But more often, we communicate this linguistically, and in ways we may not expect. According to psychologist James Pennebaker in his recent book, The Secret Life of Pronounsour pronouns can often reveal social or professional dominance: less dominant people use “I” more often than those more dominant. Also, people who are romantically interested in each other may start mimicking each other’s speech patterns, and so their pronouns and other function words may suddenly behave very similarly. You can even check your own use of pronouns on Pennebaker’s website.

So no, we are not necessarily any closer to knowing if we could teach animals to speak our language, but we seem to be getting more valuable information by observing the parallels between animals’ own behavioral and communication systems and our social and linguistic behavior. These parallels might give us more understanding about the link between social interaction, communication methods, and the development of language. Some linguists are looking more at that link rather than at individual grammatical systems to determine what they’re made of or how they are connected. Some psycholinguists, for example, are using computational methods from evolutionary biology to track how languages diverged and became separate, and what role social processes may have played in the rate of that language change.

But we’re also gaining knowledge of how to navigate our daily linguistic lives. Now you know that if you want to climb the social ladder, you must adjust your pronouns and voice pitch. Most importantly, however, don’t sniff other people too often unless you want to get smacked.

12 thoughts on “Fun facts for the Ides of March

  1. You write, “First, a word of warning: trying to do this on your own by searching Google for “animal communication” is far more likely than not to find you an animal psychic or therapist rather than information on the linguistic abilities of non-humans. I recommend at least switching to Google scholar to avoid the new age folks.” If you put the word “zoolinguistics” in your search bar, you will presumably find just what you are looking for and none of the extraneous material from alleged animal psychics, animal therapists, and other New Age folks. If I am not mistaken, serious students of the discipline indeed now prefer “zoolinguistics” to “animal communication” as its name. By the way, my experience has always been that Google’s search engine is far superior to Yahoo’s or any other. Even when searching for news items on Yahoo! News, I have found Google to be better.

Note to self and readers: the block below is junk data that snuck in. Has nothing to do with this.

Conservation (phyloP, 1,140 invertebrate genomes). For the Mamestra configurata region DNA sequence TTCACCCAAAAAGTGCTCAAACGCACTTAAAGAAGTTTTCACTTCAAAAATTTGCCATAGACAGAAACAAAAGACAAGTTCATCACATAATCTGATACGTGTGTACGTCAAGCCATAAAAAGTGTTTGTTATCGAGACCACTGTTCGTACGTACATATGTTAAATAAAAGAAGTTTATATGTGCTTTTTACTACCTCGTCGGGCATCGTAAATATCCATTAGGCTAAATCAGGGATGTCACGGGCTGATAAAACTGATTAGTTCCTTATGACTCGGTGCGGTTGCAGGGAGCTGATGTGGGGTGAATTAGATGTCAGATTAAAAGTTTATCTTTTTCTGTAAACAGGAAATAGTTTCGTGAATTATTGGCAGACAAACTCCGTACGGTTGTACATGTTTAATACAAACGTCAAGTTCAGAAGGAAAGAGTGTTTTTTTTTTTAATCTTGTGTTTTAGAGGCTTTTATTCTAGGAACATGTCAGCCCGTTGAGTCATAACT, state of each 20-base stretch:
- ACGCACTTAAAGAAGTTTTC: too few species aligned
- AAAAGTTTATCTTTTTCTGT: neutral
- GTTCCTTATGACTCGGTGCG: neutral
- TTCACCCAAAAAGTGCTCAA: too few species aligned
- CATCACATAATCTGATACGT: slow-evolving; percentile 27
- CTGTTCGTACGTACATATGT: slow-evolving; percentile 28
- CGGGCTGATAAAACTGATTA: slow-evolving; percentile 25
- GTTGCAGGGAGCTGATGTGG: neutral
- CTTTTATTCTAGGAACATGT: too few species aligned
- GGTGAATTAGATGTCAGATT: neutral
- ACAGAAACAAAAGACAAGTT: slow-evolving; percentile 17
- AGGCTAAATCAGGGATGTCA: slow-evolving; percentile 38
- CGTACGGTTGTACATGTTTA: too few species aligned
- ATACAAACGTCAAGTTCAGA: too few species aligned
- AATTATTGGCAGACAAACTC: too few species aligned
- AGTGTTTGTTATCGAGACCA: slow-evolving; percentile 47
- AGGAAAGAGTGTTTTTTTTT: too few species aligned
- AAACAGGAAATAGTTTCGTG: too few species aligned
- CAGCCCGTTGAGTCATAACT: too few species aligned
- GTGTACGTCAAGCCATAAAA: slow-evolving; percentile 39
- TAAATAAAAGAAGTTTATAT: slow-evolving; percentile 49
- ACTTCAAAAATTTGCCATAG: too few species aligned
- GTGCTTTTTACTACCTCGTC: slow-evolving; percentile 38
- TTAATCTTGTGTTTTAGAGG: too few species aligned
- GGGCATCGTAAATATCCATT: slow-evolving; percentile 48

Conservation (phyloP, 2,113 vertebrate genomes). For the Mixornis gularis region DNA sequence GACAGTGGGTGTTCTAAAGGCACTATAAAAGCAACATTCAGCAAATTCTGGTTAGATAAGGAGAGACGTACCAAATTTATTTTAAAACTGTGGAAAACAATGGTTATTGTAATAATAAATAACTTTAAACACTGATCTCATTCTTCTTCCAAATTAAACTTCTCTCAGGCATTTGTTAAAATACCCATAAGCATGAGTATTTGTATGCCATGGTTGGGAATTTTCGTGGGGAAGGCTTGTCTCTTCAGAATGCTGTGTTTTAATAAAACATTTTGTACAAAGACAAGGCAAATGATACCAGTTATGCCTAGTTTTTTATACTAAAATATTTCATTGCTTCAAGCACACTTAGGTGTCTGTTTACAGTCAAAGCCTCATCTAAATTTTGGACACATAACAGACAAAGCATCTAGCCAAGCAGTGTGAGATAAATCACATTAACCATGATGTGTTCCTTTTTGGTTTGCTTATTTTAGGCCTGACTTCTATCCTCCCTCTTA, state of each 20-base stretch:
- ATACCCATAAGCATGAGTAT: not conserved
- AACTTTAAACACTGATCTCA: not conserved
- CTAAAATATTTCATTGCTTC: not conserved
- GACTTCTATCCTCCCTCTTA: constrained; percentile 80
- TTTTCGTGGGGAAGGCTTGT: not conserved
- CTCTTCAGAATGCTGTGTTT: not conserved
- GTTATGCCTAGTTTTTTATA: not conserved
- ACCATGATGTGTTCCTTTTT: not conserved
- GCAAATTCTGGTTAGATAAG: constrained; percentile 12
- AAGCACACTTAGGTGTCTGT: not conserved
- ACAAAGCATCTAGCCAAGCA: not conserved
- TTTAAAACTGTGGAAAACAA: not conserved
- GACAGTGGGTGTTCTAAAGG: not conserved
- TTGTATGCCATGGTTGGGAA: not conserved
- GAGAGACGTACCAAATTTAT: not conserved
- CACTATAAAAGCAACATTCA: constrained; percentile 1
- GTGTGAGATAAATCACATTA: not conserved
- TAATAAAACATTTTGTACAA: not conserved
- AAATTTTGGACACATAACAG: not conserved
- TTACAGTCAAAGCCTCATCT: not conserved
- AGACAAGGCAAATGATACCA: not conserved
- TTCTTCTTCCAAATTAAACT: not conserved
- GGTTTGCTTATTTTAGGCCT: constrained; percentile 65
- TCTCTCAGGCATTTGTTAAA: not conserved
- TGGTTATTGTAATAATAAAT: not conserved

• Thanks for the tip, though actually “zoolinguistics” (the study of animals’ communication systems or of the ability of humans to communicate with animals using their own systems) isn’t really what I was looking for. I was looking for research that discussed what we’ve learned about animals’ abilities to learn human language, not just what we’ve learned about those animals’ own communication systems. (And when you search Google for ‘zoolinguistics’ you have to constantly tell it that you did not, in fact, mean to type ‘biolinguistics’ or ‘sociolinguistics’.) My initial narrow search terms didn’t yield much, and the wider search terms (such as ‘animal communication’ or ‘zoolinguistics’) gave me too much that was off-topic (even on Google Scholar.) Regardless, this lack of search results still tells me that this isn’t as hot a topic as it used to be when Koko the signing gorilla was in her heyday!